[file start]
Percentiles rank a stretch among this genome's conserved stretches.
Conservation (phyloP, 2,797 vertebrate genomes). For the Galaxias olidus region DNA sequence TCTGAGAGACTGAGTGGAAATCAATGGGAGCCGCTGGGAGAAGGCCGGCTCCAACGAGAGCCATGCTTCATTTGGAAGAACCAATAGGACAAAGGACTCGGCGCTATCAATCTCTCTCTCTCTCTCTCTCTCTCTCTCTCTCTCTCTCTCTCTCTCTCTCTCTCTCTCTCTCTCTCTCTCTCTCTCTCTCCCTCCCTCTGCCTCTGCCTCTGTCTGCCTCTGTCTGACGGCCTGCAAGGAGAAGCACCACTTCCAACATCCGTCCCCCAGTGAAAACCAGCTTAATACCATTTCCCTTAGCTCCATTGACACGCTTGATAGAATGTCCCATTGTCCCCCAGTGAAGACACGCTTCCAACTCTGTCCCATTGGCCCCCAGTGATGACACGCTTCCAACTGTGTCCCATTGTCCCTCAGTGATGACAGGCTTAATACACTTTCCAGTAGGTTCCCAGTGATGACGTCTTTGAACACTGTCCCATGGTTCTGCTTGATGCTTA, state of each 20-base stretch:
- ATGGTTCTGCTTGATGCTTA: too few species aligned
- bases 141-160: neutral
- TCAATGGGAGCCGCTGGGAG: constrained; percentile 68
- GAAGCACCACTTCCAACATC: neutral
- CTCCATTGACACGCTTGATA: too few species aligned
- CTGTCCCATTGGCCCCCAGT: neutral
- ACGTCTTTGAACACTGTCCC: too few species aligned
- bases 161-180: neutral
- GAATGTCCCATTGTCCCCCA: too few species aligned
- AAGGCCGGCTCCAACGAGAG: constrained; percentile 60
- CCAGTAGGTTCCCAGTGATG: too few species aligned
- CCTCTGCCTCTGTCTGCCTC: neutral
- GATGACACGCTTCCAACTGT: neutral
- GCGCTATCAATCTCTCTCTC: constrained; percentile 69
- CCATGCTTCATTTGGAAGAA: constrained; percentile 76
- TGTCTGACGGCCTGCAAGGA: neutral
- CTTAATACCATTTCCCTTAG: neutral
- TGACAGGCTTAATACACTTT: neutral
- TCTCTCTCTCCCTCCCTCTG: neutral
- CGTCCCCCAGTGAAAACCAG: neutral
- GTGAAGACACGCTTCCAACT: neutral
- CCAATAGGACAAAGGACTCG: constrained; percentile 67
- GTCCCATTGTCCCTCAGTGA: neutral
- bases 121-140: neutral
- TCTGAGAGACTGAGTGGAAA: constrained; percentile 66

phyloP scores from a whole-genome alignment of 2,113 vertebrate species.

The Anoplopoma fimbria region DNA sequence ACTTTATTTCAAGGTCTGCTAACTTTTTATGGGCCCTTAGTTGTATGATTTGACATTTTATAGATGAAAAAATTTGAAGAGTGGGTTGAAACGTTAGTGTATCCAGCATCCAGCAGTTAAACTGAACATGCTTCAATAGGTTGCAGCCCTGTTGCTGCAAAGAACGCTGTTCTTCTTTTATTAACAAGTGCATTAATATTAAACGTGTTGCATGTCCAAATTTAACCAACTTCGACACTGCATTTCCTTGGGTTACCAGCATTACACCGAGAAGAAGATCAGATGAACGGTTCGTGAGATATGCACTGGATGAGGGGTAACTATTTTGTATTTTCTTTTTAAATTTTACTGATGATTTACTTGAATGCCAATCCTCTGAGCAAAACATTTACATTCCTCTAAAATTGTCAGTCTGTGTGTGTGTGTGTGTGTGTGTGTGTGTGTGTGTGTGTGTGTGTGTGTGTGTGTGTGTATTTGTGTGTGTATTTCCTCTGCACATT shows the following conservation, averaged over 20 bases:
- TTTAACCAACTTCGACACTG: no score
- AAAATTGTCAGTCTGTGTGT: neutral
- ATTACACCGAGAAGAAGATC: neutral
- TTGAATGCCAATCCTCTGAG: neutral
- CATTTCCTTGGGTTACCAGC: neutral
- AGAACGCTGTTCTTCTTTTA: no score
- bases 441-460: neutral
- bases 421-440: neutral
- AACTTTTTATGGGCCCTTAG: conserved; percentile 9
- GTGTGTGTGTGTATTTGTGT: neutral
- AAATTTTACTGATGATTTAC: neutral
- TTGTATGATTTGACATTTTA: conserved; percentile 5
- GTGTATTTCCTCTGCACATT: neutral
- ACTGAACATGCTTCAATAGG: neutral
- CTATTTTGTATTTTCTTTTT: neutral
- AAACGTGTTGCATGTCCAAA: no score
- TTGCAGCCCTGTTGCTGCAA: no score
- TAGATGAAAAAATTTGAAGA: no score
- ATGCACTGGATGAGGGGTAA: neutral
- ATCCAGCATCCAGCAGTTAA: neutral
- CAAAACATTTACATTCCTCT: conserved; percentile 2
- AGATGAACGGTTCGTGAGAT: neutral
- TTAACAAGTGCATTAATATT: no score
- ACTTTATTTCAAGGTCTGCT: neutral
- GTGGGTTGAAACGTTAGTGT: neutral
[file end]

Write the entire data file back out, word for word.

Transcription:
Percentiles rank a stretch among this genome's conserved stretches.
Conservation (phyloP, 2,797 vertebrate genomes). For the Galaxias olidus region DNA sequence TCTGAGAGACTGAGTGGAAATCAATGGGAGCCGCTGGGAGAAGGCCGGCTCCAACGAGAGCCATGCTTCATTTGGAAGAACCAATAGGACAAAGGACTCGGCGCTATCAATCTCTCTCTCTCTCTCTCTCTCTCTCTCTCTCTCTCTCTCTCTCTCTCTCTCTCTCTCTCTCTCTCTCTCTCTCTCTCTCCCTCCCTCTGCCTCTGCCTCTGTCTGCCTCTGTCTGACGGCCTGCAAGGAGAAGCACCACTTCCAACATCCGTCCCCCAGTGAAAACCAGCTTAATACCATTTCCCTTAGCTCCATTGACACGCTTGATAGAATGTCCCATTGTCCCCCAGTGAAGACACGCTTCCAACTCTGTCCCATTGGCCCCCAGTGATGACACGCTTCCAACTGTGTCCCATTGTCCCTCAGTGATGACAGGCTTAATACACTTTCCAGTAGGTTCCCAGTGATGACGTCTTTGAACACTGTCCCATGGTTCTGCTTGATGCTTA, state of each 20-base stretch:
- ATGGTTCTGCTTGATGCTTA: too few species aligned
- bases 141-160: neutral
- TCAATGGGAGCCGCTGGGAG: constrained; percentile 68
- GAAGCACCACTTCCAACATC: neutral
- CTCCATTGACACGCTTGATA: too few species aligned
- CTGTCCCATTGGCCCCCAGT: neutral
- ACGTCTTTGAACACTGTCCC: too few species aligned
- bases 161-180: neutral
- GAATGTCCCATTGTCCCCCA: too few species aligned
- AAGGCCGGCTCCAACGAGAG: constrained; percentile 60
- CCAGTAGGTTCCCAGTGATG: too few species aligned
- CCTCTGCCTCTGTCTGCCTC: neutral
- GATGACACGCTTCCAACTGT: neutral
- GCGCTATCAATCTCTCTCTC: constrained; percentile 69
- CCATGCTTCATTTGGAAGAA: constrained; percentile 76
- TGTCTGACGGCCTGCAAGGA: neutral
- CTTAATACCATTTCCCTTAG: neutral
- TGACAGGCTTAATACACTTT: neutral
- TCTCTCTCTCCCTCCCTCTG: neutral
- CGTCCCCCAGTGAAAACCAG: neutral
- GTGAAGACACGCTTCCAACT: neutral
- CCAATAGGACAAAGGACTCG: constrained; percentile 67
- GTCCCATTGTCCCTCAGTGA: neutral
- bases 121-140: neutral
- TCTGAGAGACTGAGTGGAAA: constrained; percentile 66

phyloP scores from a whole-genome alignment of 2,113 vertebrate species.

The Anoplopoma fimbria region DNA sequence ACTTTATTTCAAGGTCTGCTAACTTTTTATGGGCCCTTAGTTGTATGATTTGACATTTTATAGATGAAAAAATTTGAAGAGTGGGTTGAAACGTTAGTGTATCCAGCATCCAGCAGTTAAACTGAACATGCTTCAATAGGTTGCAGCCCTGTTGCTGCAAAGAACGCTGTTCTTCTTTTATTAACAAGTGCATTAATATTAAACGTGTTGCATGTCCAAATTTAACCAACTTCGACACTGCATTTCCTTGGGTTACCAGCATTACACCGAGAAGAAGATCAGATGAACGGTTCGTGAGATATGCACTGGATGAGGGGTAACTATTTTGTATTTTCTTTTTAAATTTTACTGATGATTTACTTGAATGCCAATCCTCTGAGCAAAACATTTACATTCCTCTAAAATTGTCAGTCTGTGTGTGTGTGTGTGTGTGTGTGTGTGTGTGTGTGTGTGTGTGTGTGTGTGTGTGTGTATTTGTGTGTGTATTTCCTCTGCACATT shows the following conservation, averaged over 20 bases:
- TTTAACCAACTTCGACACTG: no score
- AAAATTGTCAGTCTGTGTGT: neutral
- ATTACACCGAGAAGAAGATC: neutral
- TTGAATGCCAATCCTCTGAG: neutral
- CATTTCCTTGGGTTACCAGC: neutral
- AGAACGCTGTTCTTCTTTTA: no score
- bases 441-460: neutral
- bases 421-440: neutral
- AACTTTTTATGGGCCCTTAG: conserved; percentile 9
- GTGTGTGTGTGTATTTGTGT: neutral
- AAATTTTACTGATGATTTAC: neutral
- TTGTATGATTTGACATTTTA: conserved; percentile 5
- GTGTATTTCCTCTGCACATT: neutral
- ACTGAACATGCTTCAATAGG: neutral
- CTATTTTGTATTTTCTTTTT: neutral
- AAACGTGTTGCATGTCCAAA: no score
- TTGCAGCCCTGTTGCTGCAA: no score
- TAGATGAAAAAATTTGAAGA: no score
- ATGCACTGGATGAGGGGTAA: neutral
- ATCCAGCATCCAGCAGTTAA: neutral
- CAAAACATTTACATTCCTCT: conserved; percentile 2
- AGATGAACGGTTCGTGAGAT: neutral
- TTAACAAGTGCATTAATATT: no score
- ACTTTATTTCAAGGTCTGCT: neutral
- GTGGGTTGAAACGTTAGTGT: neutral